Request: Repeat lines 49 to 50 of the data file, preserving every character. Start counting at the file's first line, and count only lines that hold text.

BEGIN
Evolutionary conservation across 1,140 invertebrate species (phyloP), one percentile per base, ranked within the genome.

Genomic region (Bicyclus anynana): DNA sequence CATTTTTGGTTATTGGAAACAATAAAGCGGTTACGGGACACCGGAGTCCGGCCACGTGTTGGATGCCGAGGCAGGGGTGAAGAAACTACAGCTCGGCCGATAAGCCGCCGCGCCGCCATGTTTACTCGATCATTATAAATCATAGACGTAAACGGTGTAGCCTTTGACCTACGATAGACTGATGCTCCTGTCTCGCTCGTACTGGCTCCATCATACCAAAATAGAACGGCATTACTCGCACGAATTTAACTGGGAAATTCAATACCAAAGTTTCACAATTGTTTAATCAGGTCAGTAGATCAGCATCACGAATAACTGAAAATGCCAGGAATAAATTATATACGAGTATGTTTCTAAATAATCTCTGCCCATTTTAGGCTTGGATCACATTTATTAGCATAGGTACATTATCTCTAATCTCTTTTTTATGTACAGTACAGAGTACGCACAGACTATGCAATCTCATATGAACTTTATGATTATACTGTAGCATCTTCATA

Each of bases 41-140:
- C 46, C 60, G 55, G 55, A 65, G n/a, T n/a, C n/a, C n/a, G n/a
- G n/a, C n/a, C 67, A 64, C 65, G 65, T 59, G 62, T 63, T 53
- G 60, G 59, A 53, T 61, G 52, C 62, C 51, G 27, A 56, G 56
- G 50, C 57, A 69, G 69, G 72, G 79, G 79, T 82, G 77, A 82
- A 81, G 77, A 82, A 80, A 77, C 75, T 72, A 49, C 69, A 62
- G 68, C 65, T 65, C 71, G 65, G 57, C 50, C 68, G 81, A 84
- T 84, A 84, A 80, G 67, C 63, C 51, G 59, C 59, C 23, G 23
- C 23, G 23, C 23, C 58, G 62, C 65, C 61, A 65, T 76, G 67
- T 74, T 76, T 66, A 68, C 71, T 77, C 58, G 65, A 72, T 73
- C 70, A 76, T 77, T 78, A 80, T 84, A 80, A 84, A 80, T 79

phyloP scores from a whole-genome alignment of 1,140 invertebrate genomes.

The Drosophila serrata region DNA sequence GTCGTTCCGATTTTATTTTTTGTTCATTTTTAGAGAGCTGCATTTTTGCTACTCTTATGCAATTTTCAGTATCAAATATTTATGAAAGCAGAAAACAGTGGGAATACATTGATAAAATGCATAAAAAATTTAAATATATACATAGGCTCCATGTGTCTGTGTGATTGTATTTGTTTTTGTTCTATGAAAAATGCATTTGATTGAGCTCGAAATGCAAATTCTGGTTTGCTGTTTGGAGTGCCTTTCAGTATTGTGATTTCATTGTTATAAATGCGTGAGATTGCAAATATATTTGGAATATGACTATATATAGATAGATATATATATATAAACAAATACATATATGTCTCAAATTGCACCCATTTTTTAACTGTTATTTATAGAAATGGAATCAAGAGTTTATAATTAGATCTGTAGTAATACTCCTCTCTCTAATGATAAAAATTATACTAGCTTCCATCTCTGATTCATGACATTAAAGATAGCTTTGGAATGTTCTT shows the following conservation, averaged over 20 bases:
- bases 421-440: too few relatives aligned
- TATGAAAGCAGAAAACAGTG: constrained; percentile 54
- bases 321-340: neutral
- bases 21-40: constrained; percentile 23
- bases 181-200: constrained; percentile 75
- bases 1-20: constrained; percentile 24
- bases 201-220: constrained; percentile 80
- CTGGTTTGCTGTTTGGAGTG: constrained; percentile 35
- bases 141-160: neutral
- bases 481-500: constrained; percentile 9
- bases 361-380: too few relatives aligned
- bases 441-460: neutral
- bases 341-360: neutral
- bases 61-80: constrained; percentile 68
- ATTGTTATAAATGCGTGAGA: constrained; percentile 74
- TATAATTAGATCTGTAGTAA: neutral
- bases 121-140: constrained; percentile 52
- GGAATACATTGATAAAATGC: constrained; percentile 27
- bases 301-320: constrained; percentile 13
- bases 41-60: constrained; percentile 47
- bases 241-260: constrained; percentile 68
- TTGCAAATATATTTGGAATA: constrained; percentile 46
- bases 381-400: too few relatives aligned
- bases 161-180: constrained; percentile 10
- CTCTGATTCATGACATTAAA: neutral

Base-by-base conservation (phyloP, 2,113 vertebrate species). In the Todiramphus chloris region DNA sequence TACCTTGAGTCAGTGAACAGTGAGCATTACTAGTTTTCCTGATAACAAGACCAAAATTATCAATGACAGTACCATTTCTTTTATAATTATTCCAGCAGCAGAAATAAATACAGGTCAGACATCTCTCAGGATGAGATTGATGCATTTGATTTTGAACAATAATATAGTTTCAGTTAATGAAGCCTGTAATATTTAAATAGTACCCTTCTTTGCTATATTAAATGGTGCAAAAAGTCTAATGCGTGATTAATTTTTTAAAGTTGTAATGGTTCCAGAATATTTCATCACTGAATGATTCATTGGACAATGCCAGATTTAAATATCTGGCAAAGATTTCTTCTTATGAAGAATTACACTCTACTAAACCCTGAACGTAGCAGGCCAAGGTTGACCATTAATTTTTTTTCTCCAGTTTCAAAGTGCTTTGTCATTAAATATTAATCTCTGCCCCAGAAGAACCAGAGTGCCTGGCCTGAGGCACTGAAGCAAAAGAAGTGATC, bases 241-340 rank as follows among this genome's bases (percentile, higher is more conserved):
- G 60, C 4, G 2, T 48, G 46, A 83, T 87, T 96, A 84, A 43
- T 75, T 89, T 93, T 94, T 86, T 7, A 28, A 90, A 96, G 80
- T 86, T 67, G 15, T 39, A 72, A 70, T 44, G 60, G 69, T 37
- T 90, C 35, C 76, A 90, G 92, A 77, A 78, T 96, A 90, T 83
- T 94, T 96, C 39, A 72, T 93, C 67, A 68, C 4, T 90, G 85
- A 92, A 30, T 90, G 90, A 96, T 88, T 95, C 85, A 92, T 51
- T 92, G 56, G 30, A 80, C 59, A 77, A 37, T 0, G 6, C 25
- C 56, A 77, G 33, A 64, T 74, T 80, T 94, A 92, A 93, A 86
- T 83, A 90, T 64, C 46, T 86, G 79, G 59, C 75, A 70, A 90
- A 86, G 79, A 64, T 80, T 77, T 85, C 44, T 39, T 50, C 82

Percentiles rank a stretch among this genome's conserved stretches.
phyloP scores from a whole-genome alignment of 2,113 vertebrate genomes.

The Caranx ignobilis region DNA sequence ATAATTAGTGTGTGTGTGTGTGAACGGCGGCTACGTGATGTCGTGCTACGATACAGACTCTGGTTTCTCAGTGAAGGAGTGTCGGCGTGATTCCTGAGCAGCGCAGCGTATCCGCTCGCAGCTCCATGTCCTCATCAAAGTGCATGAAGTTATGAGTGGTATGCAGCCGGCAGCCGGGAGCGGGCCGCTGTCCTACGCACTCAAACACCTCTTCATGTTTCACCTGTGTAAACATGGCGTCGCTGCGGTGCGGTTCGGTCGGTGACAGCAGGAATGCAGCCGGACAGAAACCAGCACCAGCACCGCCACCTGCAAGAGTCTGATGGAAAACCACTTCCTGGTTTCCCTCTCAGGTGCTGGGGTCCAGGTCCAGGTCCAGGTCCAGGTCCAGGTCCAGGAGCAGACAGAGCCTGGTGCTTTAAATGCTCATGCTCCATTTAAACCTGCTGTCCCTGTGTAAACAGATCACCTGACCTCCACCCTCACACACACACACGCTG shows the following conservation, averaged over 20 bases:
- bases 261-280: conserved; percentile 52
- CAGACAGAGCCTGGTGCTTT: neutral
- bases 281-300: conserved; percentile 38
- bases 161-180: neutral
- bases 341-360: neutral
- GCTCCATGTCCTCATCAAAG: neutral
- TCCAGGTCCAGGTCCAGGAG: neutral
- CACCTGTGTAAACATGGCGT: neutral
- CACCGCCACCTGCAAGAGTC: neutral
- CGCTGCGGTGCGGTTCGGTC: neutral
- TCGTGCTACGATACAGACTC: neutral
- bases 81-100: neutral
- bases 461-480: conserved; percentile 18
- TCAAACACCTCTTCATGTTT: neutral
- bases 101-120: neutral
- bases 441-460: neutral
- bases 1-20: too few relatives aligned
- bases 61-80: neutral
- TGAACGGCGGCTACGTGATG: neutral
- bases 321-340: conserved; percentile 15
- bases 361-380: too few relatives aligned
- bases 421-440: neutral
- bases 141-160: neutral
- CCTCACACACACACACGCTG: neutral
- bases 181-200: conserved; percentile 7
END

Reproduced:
- C 56, A 77, G 33, A 64, T 74, T 80, T 94, A 92, A 93, A 86
- T 83, A 90, T 64, C 46, T 86, G 79, G 59, C 75, A 70, A 90